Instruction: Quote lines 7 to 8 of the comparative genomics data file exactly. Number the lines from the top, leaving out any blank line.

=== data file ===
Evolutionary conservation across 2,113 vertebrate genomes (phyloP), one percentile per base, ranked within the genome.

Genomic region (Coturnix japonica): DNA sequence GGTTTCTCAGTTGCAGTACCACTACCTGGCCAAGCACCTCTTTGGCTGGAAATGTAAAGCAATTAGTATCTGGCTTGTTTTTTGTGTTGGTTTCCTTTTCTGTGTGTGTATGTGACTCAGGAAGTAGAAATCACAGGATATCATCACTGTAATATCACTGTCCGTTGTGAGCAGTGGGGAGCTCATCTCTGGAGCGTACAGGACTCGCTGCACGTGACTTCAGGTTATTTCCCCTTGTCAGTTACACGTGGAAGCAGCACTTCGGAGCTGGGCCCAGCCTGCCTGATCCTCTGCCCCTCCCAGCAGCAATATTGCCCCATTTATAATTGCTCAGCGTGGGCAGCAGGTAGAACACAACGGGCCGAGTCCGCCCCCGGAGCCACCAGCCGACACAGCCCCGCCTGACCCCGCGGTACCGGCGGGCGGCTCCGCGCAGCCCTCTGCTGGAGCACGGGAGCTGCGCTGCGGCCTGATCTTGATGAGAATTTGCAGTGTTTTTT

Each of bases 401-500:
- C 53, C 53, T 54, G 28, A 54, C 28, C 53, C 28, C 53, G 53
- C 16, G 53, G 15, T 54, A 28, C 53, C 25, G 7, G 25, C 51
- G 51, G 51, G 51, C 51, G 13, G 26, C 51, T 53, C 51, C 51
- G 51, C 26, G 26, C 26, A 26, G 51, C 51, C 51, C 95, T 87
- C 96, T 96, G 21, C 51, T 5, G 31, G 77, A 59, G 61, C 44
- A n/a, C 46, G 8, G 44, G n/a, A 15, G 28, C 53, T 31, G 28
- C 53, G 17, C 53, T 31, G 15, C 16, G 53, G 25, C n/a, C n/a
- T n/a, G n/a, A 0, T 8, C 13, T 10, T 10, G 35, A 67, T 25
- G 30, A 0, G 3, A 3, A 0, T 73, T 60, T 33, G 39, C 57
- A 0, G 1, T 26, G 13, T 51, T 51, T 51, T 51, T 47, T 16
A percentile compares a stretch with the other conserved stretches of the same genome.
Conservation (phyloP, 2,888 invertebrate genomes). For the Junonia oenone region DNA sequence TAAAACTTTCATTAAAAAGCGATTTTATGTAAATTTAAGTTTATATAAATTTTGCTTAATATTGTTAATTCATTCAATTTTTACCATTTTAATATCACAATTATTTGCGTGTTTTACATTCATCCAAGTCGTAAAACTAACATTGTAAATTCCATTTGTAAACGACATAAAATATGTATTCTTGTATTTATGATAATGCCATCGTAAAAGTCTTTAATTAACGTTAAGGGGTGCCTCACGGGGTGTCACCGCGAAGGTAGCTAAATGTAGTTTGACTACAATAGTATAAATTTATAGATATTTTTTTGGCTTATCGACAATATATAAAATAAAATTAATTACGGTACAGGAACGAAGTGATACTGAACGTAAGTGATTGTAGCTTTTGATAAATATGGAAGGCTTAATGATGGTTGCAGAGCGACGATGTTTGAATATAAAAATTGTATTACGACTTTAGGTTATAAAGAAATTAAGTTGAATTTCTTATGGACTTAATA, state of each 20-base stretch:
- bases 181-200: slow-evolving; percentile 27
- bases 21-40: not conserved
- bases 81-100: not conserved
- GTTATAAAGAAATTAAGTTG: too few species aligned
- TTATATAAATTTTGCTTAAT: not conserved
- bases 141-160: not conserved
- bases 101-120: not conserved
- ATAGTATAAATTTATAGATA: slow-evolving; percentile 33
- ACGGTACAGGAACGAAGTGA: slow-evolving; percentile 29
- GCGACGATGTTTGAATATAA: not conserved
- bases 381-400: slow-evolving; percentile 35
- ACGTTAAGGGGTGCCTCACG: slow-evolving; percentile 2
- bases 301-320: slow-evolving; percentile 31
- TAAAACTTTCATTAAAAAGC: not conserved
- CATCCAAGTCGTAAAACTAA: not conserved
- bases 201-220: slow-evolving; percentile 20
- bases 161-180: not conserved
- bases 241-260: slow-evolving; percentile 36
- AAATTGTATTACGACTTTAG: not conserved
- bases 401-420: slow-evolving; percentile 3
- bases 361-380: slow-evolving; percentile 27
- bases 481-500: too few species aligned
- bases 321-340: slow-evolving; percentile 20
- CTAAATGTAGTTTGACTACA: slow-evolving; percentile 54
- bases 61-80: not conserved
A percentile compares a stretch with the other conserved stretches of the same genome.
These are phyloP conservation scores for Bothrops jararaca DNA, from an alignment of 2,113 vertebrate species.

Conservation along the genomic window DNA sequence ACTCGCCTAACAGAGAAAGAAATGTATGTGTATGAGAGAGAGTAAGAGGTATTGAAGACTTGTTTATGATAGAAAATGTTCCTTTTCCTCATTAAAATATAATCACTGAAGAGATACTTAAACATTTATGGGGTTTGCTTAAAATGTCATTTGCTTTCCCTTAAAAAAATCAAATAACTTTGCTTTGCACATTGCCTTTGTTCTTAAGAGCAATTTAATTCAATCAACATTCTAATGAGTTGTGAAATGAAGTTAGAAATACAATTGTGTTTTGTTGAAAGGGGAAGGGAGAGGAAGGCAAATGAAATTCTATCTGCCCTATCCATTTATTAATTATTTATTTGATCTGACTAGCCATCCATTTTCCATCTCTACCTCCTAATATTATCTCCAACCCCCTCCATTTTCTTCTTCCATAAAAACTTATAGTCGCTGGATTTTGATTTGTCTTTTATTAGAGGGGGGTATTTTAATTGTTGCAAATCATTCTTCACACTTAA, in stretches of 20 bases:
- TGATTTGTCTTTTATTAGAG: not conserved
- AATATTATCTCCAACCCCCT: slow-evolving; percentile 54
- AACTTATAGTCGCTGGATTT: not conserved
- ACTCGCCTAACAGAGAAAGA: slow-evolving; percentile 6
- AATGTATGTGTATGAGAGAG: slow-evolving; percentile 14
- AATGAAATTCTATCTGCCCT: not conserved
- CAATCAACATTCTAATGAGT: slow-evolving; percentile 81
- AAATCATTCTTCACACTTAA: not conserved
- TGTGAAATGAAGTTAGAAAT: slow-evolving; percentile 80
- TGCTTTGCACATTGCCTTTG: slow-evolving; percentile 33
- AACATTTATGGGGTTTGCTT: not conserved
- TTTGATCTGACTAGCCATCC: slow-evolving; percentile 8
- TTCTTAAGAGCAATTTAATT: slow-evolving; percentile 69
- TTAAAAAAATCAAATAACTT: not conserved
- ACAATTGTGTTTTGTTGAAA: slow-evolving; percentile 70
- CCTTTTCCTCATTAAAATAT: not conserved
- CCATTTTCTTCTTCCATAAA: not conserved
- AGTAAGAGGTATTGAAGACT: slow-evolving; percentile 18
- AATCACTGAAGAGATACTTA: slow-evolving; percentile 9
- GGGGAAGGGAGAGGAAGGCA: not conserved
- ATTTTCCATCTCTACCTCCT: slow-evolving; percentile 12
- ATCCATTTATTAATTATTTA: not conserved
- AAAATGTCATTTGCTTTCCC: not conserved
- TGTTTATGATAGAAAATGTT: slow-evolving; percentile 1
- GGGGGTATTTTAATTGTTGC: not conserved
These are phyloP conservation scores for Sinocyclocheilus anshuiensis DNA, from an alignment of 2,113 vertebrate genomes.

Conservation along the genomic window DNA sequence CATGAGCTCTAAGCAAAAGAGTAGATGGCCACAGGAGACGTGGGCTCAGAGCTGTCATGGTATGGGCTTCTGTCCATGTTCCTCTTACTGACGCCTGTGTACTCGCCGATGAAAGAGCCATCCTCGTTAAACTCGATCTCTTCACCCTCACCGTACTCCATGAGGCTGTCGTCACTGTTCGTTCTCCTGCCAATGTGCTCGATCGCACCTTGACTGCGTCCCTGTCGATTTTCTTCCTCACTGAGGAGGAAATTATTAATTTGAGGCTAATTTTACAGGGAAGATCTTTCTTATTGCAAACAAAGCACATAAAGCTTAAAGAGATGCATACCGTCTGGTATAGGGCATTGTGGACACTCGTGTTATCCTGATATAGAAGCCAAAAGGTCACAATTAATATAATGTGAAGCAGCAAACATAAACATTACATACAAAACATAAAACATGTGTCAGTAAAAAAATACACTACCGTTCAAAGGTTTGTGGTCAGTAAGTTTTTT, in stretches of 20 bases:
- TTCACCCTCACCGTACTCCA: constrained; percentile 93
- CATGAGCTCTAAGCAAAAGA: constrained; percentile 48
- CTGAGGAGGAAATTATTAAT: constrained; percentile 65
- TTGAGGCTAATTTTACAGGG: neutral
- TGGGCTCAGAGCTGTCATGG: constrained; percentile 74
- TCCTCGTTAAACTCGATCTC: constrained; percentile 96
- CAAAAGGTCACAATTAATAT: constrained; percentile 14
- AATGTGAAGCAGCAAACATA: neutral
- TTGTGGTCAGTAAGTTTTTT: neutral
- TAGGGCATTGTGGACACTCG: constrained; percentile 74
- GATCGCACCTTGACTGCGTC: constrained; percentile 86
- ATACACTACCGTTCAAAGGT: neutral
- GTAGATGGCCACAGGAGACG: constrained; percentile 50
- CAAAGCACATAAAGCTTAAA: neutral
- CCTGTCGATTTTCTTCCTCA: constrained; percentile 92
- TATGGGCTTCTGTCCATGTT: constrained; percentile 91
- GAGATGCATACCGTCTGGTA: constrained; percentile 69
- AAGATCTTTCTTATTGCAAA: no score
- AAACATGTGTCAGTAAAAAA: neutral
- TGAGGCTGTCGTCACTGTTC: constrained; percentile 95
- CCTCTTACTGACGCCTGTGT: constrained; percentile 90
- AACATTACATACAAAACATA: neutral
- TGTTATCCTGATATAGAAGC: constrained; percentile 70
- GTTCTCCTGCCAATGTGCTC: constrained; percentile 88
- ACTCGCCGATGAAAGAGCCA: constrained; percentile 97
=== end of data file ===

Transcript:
- G 51, C 26, G 26, C 26, A 26, G 51, C 51, C 51, C 95, T 87
- C 96, T 96, G 21, C 51, T 5, G 31, G 77, A 59, G 61, C 44